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How to plan your strength program

If your focus is to construct a strength program, there are many elements to implement that will help you get the most out of your training. Types of exercises, sets, reps, rest and program splits are all going to influence how your body will respond exercise.

The first thing to think about is how many days you are planning to dedicate to your workouts. This will help you decide how you will split your program up. There are many different examples of how to you can decide to separate your workouts. Program splits can be designed around upper/lower body, back and biceps, chest and triceps or even full body for every session. When designing full body programs, there is a benefit to incorporating a push, pull, squat and hinge into all sessions. Whilst the exercise itself may be slightly different, the muscles are repeating similar motor patterns. This will encourage ongoing challenge to those muscle groups, boosting increases in muscles strength. Always remember to refer back to your goal/s and try to mimic those movements in some of your chosen exercises within the gym.

Once your program split is in place, you should plan to set your rep range at the lower end. If you’re inexperienced in training with higher loads (which is what is required for adequate strength gains) then we recommend starting with about 8 reps per set. As you get more experience and are comfortable with movements, you can further increase the load (weight lifted on each rep) and bring your reps down as low as 2-4. At this point though we must stress that you need to be not only confident, but COMPETENT in lifting technique to use very heavy loads.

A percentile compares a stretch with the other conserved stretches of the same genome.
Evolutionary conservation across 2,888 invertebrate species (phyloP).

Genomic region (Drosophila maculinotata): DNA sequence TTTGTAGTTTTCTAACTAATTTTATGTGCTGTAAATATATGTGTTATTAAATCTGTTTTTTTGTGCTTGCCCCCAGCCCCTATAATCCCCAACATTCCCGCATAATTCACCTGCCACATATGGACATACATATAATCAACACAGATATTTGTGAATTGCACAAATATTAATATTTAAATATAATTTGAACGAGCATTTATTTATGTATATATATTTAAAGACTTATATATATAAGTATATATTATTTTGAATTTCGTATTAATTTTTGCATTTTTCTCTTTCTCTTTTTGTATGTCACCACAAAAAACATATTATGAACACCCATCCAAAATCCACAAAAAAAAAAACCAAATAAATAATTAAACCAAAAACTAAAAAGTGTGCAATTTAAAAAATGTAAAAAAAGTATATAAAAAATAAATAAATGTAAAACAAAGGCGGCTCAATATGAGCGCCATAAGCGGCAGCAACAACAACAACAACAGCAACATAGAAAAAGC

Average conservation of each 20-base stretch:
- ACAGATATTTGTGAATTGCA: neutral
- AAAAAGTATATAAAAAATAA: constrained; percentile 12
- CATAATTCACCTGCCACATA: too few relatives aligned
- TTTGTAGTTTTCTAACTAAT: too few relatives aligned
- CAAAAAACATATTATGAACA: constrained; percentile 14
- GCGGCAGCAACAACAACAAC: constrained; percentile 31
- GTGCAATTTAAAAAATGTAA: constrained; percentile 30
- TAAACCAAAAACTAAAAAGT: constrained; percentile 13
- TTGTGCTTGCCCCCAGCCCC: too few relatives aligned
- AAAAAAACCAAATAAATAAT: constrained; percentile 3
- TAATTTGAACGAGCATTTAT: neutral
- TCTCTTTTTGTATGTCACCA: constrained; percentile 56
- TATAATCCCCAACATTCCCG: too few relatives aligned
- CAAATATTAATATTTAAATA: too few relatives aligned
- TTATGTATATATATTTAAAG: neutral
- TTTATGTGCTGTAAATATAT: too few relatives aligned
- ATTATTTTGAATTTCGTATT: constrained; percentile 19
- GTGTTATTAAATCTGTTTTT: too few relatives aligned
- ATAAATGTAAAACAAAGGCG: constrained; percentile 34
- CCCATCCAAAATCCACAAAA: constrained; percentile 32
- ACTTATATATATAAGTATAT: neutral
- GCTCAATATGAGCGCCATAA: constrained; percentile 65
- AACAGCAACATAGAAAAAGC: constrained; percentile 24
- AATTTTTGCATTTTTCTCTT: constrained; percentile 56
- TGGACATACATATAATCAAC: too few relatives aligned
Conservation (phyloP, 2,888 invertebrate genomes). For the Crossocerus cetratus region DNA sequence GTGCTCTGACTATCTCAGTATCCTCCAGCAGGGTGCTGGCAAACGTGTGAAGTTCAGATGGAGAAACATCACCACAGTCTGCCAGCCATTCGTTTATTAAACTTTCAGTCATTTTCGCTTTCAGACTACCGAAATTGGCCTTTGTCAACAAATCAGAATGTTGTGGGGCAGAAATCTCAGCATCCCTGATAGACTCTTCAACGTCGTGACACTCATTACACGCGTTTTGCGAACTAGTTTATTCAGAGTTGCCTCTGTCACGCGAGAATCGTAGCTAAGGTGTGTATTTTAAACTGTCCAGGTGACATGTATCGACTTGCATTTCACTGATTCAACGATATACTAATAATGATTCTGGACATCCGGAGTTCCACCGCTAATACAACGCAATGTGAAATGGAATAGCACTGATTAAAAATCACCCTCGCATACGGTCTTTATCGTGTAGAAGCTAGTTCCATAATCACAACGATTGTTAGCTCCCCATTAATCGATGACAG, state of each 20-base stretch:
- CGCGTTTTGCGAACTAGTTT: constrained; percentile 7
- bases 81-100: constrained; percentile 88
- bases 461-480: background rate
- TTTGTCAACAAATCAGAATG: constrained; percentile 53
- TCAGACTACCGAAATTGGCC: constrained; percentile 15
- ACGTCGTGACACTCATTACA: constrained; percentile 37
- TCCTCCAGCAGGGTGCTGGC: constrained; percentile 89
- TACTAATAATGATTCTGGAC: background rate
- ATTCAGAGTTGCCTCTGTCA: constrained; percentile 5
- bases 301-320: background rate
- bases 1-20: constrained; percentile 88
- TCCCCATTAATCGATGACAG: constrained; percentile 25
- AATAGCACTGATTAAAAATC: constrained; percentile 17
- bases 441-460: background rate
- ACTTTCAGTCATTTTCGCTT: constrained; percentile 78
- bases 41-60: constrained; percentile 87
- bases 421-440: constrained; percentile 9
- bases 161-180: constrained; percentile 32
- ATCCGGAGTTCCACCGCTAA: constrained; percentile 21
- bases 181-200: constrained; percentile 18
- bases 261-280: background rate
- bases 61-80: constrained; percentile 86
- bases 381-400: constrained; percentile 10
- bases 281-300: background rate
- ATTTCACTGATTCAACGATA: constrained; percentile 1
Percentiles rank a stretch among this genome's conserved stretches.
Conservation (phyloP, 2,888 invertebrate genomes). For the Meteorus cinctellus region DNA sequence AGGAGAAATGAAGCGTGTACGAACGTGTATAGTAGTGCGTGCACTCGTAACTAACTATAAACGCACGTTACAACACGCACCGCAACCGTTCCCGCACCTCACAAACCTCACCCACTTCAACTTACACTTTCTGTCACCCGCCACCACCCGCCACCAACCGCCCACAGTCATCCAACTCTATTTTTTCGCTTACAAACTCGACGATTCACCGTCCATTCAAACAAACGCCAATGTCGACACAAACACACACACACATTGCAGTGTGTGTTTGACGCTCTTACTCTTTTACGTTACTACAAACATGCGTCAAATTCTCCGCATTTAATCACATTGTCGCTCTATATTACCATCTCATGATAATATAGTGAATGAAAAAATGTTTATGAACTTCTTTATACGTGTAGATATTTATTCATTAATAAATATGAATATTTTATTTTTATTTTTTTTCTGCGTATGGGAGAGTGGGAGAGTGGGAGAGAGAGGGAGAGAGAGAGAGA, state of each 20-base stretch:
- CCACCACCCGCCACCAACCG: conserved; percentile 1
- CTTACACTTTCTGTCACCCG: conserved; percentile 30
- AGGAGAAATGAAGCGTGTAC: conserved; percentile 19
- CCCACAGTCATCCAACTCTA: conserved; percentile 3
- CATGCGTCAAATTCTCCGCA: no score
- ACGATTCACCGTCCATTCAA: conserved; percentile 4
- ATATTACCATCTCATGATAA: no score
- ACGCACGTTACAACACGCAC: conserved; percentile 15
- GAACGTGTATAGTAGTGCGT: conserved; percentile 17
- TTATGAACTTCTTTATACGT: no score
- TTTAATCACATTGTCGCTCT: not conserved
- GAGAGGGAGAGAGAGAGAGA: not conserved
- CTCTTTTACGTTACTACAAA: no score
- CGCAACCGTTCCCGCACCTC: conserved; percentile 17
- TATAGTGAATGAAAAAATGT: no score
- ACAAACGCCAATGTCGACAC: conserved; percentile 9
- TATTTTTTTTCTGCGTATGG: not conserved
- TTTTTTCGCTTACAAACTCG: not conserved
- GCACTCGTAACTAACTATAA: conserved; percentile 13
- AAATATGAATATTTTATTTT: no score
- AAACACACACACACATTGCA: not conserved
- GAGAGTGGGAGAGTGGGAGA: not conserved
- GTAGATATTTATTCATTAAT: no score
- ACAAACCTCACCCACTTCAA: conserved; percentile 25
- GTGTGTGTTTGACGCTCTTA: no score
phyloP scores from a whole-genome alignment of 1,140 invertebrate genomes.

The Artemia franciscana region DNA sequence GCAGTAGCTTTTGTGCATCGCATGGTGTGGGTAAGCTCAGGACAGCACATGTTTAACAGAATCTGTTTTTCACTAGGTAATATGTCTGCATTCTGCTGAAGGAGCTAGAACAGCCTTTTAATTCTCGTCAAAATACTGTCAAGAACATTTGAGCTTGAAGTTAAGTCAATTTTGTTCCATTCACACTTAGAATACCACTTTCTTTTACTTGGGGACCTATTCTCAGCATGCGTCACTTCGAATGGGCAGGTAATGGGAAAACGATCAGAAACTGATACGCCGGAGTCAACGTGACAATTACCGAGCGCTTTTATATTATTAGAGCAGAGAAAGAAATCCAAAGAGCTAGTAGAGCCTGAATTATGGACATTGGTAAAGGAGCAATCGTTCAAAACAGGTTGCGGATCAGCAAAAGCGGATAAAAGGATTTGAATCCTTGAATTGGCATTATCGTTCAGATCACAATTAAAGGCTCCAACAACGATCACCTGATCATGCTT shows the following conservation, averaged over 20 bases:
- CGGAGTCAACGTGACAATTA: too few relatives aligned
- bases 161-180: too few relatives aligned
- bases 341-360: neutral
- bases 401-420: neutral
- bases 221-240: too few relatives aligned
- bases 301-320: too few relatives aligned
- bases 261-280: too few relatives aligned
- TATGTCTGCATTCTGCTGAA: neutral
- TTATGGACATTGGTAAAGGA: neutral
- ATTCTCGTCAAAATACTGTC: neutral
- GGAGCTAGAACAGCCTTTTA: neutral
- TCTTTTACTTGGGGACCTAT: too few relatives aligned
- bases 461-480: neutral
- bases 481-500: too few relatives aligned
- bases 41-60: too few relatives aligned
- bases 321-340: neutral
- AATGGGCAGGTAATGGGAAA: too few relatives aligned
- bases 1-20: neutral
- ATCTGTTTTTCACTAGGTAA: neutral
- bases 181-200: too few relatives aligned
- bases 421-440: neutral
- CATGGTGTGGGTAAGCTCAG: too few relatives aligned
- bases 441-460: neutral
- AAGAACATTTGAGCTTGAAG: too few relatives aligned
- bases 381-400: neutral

If you feel you need coaching or would like someone to look over your technique, we can help!

The amount of sets you perform should be somewhere around 4-6. With higher rep ranges of 8, do 4 sets. With lower rep ranges of 4, do 6 sets. Because you’re working with high loads, you’ll need to allow at least 2 minutes to rest between sets and this can go all the way up to 5 minutes between sets if you’re feeling particularly zapped. While this might sound like a lot of time, heavy training like this doesn’t just fatigue muscles, it fatigues your nervous system as well. If you jump back in to another set without enough rest, you won’t hit your target reps and your strength gains may suffer.

Compound exercises are going to help build overall strength. Incorporating isolated exercises to assist with your main lifts will promote fatigue and stress to the targeted muscles. However, should be used a little more sparingly in a pure strength program. This is of course dependant on your goals and you as an individual.

Lastly, keep the strength program simple. Muscles thrive on repetitive movements done well. You will benefit from going back to basics and resisting fancy looking exercises. You just can’t go wrong with the classic compound movements as listed below.


Leg/hip dominant:



Hip Thrust

Press dominant:

Bench Press (Barbell or dumbbell)

Military Press (or dumbbell shoulder press)


Pull Dominant:

Barbell Row


Seated Row


An overview:

Tip 1 – Decide on how many days you can hit the gym

Tip 2 – Decide on how you would like to split your workout.

Tip 3 – Set your reps between 4-8 per set

Tip 4 – Your sets should range somewhere between 4-6

Tip 5 – Rest is important! Minimum 2 minutes and up to 5 is fine!

Tip 6 – Keep your exercises simple! Big compound lifts help to build big strength!